y = tf.multiply(sin_wave(x, 440.0), example_samples)
# Generate an audio file from the waveform (1d vector)
def generate_wav_file(filename, input_waveform):
audio_input = tf.expand_dims(input_waveform, 1) # expand because multiple channels supported
uncompressed_binary = ffmpeg.encode_audio(
audio_input, file_format='wav', samples_per_second=tf.cast(sample_freq, tf.int32))
return tf.write_file(tf.constant(filename),uncompressed_binary)
with tf.Session() as sess:
x_result, y_result, wav_result = sess.run([x,y, generate_wav_file('output.wav', y)])
# Plot the first 1000 samples
plt.plot(x_result, y_result)
plt.title("Sine wave")
plt.ylabel("Amplitude")
plt.xlabel("Samples")
plt.xlim(0.0,1000.0)
plt.show()
from wavplayer import WavPlayer
WavPlayer('output.wav').show()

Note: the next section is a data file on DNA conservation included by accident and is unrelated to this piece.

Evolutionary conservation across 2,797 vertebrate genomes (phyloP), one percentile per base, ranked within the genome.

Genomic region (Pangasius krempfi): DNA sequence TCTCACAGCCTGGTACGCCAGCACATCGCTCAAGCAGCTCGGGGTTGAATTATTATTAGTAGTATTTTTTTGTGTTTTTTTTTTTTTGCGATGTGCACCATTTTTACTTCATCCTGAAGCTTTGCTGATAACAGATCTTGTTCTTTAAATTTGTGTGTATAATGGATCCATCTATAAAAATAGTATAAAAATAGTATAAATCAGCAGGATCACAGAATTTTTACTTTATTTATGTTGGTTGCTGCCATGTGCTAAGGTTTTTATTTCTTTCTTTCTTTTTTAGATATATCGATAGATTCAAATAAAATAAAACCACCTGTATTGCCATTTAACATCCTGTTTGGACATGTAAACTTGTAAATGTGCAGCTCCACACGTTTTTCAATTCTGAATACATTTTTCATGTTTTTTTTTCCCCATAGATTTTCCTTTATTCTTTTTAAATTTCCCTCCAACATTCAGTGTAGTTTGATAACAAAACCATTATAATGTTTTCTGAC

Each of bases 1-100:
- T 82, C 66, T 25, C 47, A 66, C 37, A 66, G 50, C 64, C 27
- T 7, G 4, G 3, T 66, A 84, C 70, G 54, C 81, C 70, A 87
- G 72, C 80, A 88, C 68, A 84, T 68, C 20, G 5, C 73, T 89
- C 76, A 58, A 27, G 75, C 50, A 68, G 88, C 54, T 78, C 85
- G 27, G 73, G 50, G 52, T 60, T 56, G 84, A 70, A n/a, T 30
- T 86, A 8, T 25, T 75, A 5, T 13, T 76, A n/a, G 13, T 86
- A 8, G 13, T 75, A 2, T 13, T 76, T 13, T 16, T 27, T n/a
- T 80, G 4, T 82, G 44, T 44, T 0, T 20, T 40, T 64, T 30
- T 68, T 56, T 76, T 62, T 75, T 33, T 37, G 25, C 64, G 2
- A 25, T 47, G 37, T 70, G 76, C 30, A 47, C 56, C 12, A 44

```

## Combine multiple sine waves into polyphonical sounds

Now that we’re able to create one sine wave, let’s create more, sounding together.

For this, our ‘example’ vector will not be 1D anymore but 2D, because we need more notes. Every row will be a note. Let’s define the vector as having the note frquency as the first value on each row, following with 1.0 and 0.0 to indicate if the note is sounding or not.

```
# The example vector will now have 2 notes. The first value of every row is the frequency.
example = tf.constant([
[440.0, 1.0, 1.0, 1.0, 0.0, 1.0, 0.0, 1.0, 0.0, 1.0, 1.0, 1.0, 1.0, 0.0, 0.0],
[553.0, 1.0, 1.0, 1.0, 0.0, 1.0, 1.0, 1.0, 0.0, 0.0, 0.0, 1.0, 0.0, 1.0, 0.0]
])
def create_monophonic_audio(frequency, input):
example_samples = expand(input, samples_per_step)
# Timeline in samples
x = tf.range(0.0, tf.size(example_samples), 1)
y = tf.multiply(sin_wave(x, frequency), example_samples)
return y
def create_polyphonic_audio(input):